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Madison’s Bar and Restaurant shuts as hospitality sector struggles



AFTER four years of serving the local community with its unique brand of fine dining and vintage charm, Madison’s Bar and Restaurant has announced its closure. Owners Ceri and Neale, who transformed an old chippie into the award-winning establishment named after their beloved dog, expressed their heartbreak in a poignant customer announcement.

Despite their hard work and the restaurant’s success, they cited the drastic changes within the hospitality sector and the battle against soaring business overheads as insurmountable challenges.

Madison’s, celebrated for its golden Hollywood glamour and exceptional service, was a testament to the owners’ dedication and imagination.

This award-winning restaurant not only provided a culinary haven but also became a symbol of pride and joy for its owners. However, the seasonal area’s saturated eatery market and the current economic climate have made it increasingly difficult for small businesses like Madison’s to thrive, they said.

Recent Insolvency Service reports show that the UK restaurant sector is encountering insolvencies at a rate of 46% more than last year.

A slowdown in customer spending and surges in operating costs over the last 12 months have dealt the heaviest blows to the industry.

A variety of economic headwinds are making it more difficult than ever for eateries to keep their doors open.

The current economic climate, alongside the currently high energy costs, have meant that unavoidable costs such as rent, heating, and lighting have increased to business-crippling levels. Without a doubt, one of the main drivers for the rise in restaurant insolvencies is the knock-on effect of customers staying at home. The public are feeling the same pinch as businesses are, and are cutting back on luxury purchases accordingly.

The announcement of this latest closure was met with an outpouring of support from the community, including heartfelt messages from regular customers and former staff members.

Steve Grimes, a loyal patron, expressed his sorrow and wished the owners luck in their future ventures.

Similarly, Dave Weaving, a long-time supporter of Ceri and Neale’s endeavors, shared his devastation but hoped for a new beginning for the couple.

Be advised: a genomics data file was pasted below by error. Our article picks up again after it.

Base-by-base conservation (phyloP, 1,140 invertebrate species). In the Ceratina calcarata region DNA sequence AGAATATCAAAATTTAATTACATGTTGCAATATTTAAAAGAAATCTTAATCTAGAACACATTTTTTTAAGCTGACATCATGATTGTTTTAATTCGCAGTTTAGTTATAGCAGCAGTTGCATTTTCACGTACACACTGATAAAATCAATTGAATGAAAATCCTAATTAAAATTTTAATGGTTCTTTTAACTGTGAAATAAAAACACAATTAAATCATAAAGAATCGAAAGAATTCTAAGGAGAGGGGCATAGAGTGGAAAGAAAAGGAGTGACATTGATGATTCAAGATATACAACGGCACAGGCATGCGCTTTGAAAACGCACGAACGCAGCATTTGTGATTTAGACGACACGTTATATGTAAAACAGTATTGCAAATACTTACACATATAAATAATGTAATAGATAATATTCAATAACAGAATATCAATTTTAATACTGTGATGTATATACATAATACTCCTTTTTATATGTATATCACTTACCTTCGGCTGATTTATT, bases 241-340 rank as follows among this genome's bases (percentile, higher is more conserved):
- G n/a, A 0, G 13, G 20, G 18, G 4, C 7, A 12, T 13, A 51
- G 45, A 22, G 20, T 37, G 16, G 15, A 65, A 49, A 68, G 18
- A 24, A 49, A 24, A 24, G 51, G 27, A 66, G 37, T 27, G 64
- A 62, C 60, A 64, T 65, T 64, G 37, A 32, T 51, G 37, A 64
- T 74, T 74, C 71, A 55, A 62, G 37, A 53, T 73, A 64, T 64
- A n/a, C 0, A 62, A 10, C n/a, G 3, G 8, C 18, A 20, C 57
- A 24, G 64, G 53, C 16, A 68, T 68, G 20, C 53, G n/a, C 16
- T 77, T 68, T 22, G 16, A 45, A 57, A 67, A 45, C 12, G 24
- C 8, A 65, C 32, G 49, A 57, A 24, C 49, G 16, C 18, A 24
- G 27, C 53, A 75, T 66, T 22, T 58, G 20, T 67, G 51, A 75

Madison’s was renowned for its “Chef to the stars” David, and a dedicated team that included Molly-Isabella, Martha, Cheyenne T, Cheyenne B, Mia, Caldey, Dafydd, and Dan, among others. The restaurant’s closure marks the end of an era for Milford Waterfront, leaving behind a legacy of culinary excellence and a family of staff and patrons who shared many happy memories.

Tributes to Madison’s highlighted its unique ambiance, outstanding food, beautiful décor, and the best cocktails in Wales, reflecting the deep impact the restaurant had on its community. Patrons shared stories of celebrations, anniversaries, and regular visits that made Madison’s a special part of their lives.

As Ceri and Neale bid farewell, they thanked their staff, customers, and particularly the Grimes family, for their support. The restaurant’s motto, “There are contenders and there are pretenders, but there is only ever one vintage Madison’s,” encapsulates the unique place it held in the hearts of many. The closure of Madison’s Bar and Restaurant is a significant loss to the local dining scene, symbolising the broader challenges faced by the hospitality sector in these times.

The community’s response underscores the cherished memories and strong bonds formed around the dining tables of Madison’s, a testament to the love and hard work poured into the establishment by Ceri, Neale, and their team.

Now that Madison’s has closed its doors for the final time, the spirit of the restaurant and its motto will undoubtedly live on in the hearts of those it touched.


West Wales firm fined £75,000 after man killed by escaped cow



A WEST WALES company has been fined £75,000 following the death of a 75-year-old man, Huw Evans, who was killed by a cow that had escaped from a livestock market. The incident occurred on November 19, 2022, at Whitland Livestock Market in Carmarthenshire, operated by J.J. Morris Limited.

Father-of-two Mr Evans was crossing the junction at North Road and West Street in Whitland when the cow, which was being auctioned, escaped from the market pen. The animal attacked Mr Evans, knocking him down and trampling him. He suffered multiple injuries and was airlifted to the University Hospital of Wales, where he succumbed to his injuries six days later.

A worker from J.J. Morris Limited was also injured during an unsuccessful attempt to recapture the cow. The cow eventually made its way towards Whitland Rugby Club and a railway line before being subdued and put down by Dyfed-Powys Police.